10. Craig, S. B., & Gustafson, S. B. (1998). Perceived leader integrity scale: An instrument for assessing employee perceptions of leader integrity. Leadership Quarterly, 9(2), 127–145.CrossRefGoogle Scholar
  11. Davis, A. L., & Rothstein, H. R. (2006). The effects of the perceived behavioral integrity of managers on employee attitudes: A meta-analysis. Journal of Business Ethics, 67(4), 407–419.CrossRefGoogle Scholar
  12. Dirks, K. T., & Ferrin, D. L. (2002). Trust in leadership: Meta-analytic findings and implications for research and practice. Journal of Applied Psychology, 87(4), 611–628.CrossRefGoogle Scholar
  13. Ellis, K., & Shockley-Zalabak, P. (2001). Trust in top management and immediate supervisor: The relationship to satisfaction, perceived organizational effectiveness, and information receiving. Communication Quarterly, 49(4), 382–398.CrossRefGoogle Scholar
  14. Greller, M. M., & Herold, D. M. (1975). Sources of feedback: A preliminary investigation. Organizational Behavior and Human Performance, 13(2), 244–256.CrossRefGoogle Scholar
  15. Griffis, S. E., Goldsby, T. J., & Cooper, M. (2003). Web-based and mail surveys: A comparison of response, data, and cost. Journal of Business Logistics, 24(2), 237–258.CrossRefGoogle Scholar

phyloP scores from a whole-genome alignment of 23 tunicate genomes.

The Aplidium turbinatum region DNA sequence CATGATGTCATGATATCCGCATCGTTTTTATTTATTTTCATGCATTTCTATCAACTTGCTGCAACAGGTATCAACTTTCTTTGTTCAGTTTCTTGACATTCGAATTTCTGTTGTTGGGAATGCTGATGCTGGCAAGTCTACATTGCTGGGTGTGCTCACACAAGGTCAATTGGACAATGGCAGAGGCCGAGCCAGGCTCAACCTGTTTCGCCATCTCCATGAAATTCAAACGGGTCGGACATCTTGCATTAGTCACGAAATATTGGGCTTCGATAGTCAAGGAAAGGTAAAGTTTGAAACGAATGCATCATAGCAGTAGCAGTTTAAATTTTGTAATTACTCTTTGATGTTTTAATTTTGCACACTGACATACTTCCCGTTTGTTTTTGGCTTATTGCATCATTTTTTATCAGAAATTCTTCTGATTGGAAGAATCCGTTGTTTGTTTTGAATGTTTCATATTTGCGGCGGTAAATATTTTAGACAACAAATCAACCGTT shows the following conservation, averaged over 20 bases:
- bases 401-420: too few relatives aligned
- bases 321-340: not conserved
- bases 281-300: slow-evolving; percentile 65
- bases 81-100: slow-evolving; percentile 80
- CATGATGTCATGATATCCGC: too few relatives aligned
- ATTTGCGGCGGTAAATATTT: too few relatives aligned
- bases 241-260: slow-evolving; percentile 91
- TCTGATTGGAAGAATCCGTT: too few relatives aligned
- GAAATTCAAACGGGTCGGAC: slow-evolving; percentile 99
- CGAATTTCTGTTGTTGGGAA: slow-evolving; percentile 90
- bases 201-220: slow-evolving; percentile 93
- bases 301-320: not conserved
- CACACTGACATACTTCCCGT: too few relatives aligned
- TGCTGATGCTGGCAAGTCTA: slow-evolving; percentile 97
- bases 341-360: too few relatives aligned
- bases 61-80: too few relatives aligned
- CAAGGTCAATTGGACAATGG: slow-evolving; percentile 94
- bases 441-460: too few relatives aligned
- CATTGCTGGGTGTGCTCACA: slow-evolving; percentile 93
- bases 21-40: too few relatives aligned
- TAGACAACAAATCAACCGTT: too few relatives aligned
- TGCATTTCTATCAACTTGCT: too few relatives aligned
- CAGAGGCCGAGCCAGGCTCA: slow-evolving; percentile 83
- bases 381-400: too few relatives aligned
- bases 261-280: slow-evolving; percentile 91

16. Hays, S. W., & Kearney, R. (2001). Anticipated changes in human resource management: Views from the field. Public Administration Review, 61(5), 585–597.CrossRefGoogle Scholar
  17. Hu, L., & Bentler, P. M. (1999). Cutoff criteria for fit indexes in covariance structure analysis: Conventional criteria versus new alternatives. Structural Equation Modeling, 6(1), 1–55.CrossRefGoogle Scholar
  18. Ilies, R., Nahrgang, J. J., & Morgeson, F. P. (2007). Leader-member exchange and citizenship behaviors: A meta-analysis. Journal of Applied Psychology, 92(1), 269–277.CrossRefGoogle Scholar
  19. James, L. R., Hater, J. J., Gent, M. J., & Bruni, J. R. (1978). Psychological climate: Implications from cognitive social learning theory and interactional psychology. Personnel Psychology, 31(4), 781–813.CrossRefGoogle Scholar
  20. Jones, A. P., & James, L. R. (1979). Psychological climate: Dimensions and relationships of individual and aggregated work environment perceptions. Organizational Behavior and Human Performance, 23(2), 201–250.CrossRefGoogle Scholar
  21. Koh, H. C., & Boo, E. H. Y. (2001). The link between organizational ethics and job satisfaction: A study of managers in Singapore. Journal of Business Ethics, 29(4), 309–324.CrossRefGoogle Scholar
  22. Kottke, J. L., Pelletier, K. L., & Agars, M. D. (accepted for publication). Measuring follower confidence in top leadership direction. Leadership and Organization Development.Google Scholar